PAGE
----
A few tweaks to field labels, alignment, button design and number of fields was all Michael needed to get 30% lift. Not too bad.
His original hypothesis was: “By making the form easier to understand and interact with, we can simplify the experience, remove friction, and get more leads to complete the 3-step form.”
The key here, as Michael would tell you himself, is not to jump to conclusions about what’s easy to understand and interact with.
The parts of the form you felt were intuitive and simple could be confusing to the majority of your visitors. You could assume an open comment field is bringing down your conversion rate when really visitors hate your dropdown menu.
Do the research, create your treatments, run the tests and find out for yourself.
Common Lead Gen Form Mistakes
According to Oli Gardner of Unbounce, establishing purpose and intent (with the title and description) is vital…
Of course, that’s only the beginning and the list of lead gen form optimization points is quite long. Instead of worrying about all of them right away, focus on the points that are most commonly associated with friction.
1. Believing Form Field Myths
There are quite a few form field myths floating around the Internet right now…
- Always reduce form fields to increase conversions.
- Always move the form above the fold to increase conversions.
- Always remove the phone number field because it will always decrease conversions by 5%.
Of course, sometimes these best practices work. But “always” is not a word in an optimizer’s vocabulary. If you follow best practices blindly, you might increase conversions, but you’ll be leaving money on the table.
- Try removing form columns or adding a progress bar instead.
- If your value proposition is complicated and your visitors are uncertain, a lead gen form above the fold won’t be very successful.
- Add a label description to explain why you’re asking for their phone number. Only in the event of an emergency? Let visitors know.
Believe your data, not what you read once on WhichTestWon.
2. Delayed Error Messages
The traditional error message model is outdated and ineffective. Take a look at the Chapters checkout process…
Those errors only display after you’ve completed the form and hit “save”. Seems a little inconvenient, right? You finally get through an eight field form only to learn that you need to redo something because of an error.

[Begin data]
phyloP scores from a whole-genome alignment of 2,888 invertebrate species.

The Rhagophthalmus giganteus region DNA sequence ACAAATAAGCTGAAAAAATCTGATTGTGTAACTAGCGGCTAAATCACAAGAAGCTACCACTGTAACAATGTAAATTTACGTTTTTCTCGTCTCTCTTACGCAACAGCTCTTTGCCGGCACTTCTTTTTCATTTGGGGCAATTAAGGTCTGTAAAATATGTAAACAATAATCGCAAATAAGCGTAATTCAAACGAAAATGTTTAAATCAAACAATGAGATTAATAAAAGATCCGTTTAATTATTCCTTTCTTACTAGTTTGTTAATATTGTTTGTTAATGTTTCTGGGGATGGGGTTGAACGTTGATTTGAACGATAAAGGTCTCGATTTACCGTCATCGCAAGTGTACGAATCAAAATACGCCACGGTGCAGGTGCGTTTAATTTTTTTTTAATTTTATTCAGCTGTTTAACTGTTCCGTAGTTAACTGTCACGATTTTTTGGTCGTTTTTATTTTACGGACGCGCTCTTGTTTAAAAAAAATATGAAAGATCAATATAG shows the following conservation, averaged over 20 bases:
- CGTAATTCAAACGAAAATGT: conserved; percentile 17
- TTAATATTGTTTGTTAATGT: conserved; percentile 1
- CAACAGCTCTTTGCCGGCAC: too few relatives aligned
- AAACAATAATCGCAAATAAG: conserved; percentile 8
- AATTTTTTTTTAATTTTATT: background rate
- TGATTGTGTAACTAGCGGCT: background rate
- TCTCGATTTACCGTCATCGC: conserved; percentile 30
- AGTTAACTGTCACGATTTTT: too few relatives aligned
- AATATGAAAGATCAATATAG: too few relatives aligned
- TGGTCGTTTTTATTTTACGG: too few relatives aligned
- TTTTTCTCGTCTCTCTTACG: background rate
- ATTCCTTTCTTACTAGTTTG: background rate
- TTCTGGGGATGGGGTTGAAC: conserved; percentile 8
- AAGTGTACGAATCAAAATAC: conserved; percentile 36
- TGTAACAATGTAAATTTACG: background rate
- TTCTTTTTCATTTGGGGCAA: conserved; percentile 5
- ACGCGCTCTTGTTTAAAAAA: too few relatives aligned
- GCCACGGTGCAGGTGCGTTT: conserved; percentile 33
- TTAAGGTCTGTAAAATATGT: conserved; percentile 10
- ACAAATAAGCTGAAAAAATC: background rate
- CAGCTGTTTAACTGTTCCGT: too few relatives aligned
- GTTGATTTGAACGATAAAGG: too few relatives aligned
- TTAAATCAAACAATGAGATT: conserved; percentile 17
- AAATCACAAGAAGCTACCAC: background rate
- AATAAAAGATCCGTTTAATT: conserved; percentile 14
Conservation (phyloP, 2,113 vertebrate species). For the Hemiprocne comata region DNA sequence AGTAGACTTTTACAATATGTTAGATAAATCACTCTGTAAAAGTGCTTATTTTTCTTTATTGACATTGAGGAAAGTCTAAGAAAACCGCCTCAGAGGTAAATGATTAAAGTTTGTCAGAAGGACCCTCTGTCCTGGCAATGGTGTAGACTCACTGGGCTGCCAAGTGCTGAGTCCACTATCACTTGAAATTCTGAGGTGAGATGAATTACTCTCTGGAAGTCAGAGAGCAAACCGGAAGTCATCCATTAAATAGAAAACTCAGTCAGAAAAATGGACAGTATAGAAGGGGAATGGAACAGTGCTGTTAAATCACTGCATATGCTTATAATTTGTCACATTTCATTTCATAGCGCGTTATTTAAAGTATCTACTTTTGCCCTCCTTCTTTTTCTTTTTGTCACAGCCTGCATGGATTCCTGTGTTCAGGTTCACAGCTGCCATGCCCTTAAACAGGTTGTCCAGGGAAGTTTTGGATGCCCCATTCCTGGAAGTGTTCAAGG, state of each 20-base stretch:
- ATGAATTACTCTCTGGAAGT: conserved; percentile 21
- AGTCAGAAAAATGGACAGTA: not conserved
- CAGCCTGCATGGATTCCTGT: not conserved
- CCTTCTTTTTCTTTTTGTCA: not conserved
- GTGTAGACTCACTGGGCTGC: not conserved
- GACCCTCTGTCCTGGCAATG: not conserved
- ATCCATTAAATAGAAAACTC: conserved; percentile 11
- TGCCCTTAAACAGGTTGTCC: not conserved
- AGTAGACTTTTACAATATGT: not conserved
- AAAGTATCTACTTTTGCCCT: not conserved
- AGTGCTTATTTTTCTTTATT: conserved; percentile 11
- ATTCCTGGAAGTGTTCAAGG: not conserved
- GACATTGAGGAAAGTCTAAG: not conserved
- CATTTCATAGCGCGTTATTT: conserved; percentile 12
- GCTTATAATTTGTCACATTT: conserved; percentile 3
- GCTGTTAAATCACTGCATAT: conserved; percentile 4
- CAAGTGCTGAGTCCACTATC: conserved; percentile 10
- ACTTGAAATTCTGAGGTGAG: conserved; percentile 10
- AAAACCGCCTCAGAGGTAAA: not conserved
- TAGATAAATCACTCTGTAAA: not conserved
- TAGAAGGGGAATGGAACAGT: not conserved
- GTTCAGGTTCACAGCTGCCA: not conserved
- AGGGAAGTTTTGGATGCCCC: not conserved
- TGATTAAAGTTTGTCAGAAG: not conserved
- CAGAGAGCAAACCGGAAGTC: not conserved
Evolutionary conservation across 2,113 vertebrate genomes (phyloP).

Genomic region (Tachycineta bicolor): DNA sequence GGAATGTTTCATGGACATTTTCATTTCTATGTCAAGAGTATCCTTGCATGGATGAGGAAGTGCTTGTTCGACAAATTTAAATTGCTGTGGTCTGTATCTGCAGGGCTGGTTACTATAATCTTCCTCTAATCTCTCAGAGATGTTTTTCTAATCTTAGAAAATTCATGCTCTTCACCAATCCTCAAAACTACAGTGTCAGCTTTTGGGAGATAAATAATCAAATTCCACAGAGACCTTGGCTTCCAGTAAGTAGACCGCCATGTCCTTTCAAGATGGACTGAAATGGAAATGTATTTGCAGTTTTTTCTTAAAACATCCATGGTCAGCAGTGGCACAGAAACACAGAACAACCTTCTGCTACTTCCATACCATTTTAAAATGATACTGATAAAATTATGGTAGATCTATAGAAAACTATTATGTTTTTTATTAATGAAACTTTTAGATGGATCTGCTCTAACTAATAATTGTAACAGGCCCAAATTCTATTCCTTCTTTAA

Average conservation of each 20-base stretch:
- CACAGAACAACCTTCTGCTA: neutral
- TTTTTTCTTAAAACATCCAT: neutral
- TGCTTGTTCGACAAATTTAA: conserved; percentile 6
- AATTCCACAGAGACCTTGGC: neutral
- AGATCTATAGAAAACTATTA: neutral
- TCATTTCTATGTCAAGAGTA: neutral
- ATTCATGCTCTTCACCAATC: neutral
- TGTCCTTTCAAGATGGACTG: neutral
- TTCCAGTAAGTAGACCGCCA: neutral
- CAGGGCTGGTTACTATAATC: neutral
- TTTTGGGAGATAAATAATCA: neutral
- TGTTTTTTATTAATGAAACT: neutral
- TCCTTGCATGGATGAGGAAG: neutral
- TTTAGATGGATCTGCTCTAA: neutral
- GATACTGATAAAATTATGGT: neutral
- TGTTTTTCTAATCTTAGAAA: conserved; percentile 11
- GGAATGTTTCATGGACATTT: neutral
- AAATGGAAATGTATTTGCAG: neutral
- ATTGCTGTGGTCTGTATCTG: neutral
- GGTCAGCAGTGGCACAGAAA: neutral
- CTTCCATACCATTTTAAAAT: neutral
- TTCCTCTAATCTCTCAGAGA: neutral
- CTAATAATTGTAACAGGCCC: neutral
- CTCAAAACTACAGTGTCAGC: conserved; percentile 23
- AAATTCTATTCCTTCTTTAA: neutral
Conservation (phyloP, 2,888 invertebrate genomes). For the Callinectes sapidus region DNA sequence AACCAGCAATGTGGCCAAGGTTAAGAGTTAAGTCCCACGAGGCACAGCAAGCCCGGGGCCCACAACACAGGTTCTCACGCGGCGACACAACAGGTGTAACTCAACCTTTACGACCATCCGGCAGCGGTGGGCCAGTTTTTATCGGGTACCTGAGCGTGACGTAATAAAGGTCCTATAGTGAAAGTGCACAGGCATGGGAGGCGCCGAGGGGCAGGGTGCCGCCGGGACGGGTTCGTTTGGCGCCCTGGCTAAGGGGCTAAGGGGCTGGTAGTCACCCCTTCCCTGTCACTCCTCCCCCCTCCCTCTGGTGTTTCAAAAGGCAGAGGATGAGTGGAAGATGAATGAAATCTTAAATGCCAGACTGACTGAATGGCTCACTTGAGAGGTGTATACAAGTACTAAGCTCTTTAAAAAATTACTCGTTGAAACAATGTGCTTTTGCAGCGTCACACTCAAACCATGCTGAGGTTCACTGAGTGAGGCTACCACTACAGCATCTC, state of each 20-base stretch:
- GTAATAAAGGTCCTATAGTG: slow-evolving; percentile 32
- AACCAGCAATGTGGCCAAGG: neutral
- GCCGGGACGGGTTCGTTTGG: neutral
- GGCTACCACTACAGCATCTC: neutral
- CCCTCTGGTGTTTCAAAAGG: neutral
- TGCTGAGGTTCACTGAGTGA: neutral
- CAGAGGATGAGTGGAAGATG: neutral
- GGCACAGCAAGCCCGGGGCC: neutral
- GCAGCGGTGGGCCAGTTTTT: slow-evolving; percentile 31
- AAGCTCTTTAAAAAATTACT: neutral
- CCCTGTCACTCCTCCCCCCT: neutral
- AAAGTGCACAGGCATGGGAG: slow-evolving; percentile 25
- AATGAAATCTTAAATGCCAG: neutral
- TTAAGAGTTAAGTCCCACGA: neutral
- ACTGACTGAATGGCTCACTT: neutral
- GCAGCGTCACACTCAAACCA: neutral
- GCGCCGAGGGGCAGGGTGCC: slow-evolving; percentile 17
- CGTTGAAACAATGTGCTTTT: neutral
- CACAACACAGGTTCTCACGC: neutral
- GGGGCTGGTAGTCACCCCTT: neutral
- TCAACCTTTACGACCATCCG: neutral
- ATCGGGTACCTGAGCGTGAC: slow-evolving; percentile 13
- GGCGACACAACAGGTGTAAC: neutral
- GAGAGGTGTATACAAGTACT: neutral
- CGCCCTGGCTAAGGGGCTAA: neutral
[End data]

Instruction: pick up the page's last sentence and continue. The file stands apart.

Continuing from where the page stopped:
Your visitor’s expectation when clicking “save” is that she’s done with the form. If you then bring her back to the form, you’re creating friction.
Instead, eCommerce expert Linda Bustos recommends as-it-happens error messages.
As each field is completed, note whether it was done successfully or with error. A simple green check or red x will do. Visualize the in-line error messages Chapters uses, but before the “save” button is clicked.
UJAM, a German music company, is a perfect example…
3. Poor Labeling
In another client case study from Michael, we see how powerful simply tweaking the field labels can be. Eliminating confusing questions and providing reasons why you need that information (i.e. how it will be used) can go a long way.
Another point of friction is labels within the fields. Take a look…
While HootSuite has as-it-happens error messages, they create friction by placing the labels within the fields. This format is often used in an attempt to shorten the form length, making it seem less daunting.
Unfortunately, it causes problems. As soon as you click on the field, the label disappears. With such busy, distracted minds, your visitors will soon forget what information they’re supposed to be entering.
Now, Hootsuite’s form is only four fields, so it might not be a major problem for them. However, this type of label would likely be an issue for longer forms.
4. “We Won’t Spam” Notices
You’ve likely seen plenty of calls to action with little notices like this. “We hate spam”, “We won’t spam you”, “Just the good stuff”, etc.
Take a look at James Clear’s call to action…
It’s important to know that “spam” is a stop word. It has a negative sentiment and sends a signal to the brain to stop and think. Instant friction. Obviously, you don’t want any stop words near your call to action.
So, while that “no spam, we promise” line might be designed to build trust, it’s actually more likely to do the opposite. If your landing page was well-crafted, your visitors weren’t even considering the idea that you might spam them… until now.
5. Weak Button Copy
We all know your button copy shouldn’t simply read, “Submit”. Unbounce has even coined the phrase “never submit” in honor of this.
According to Formstack, adding something after “Submit” will help…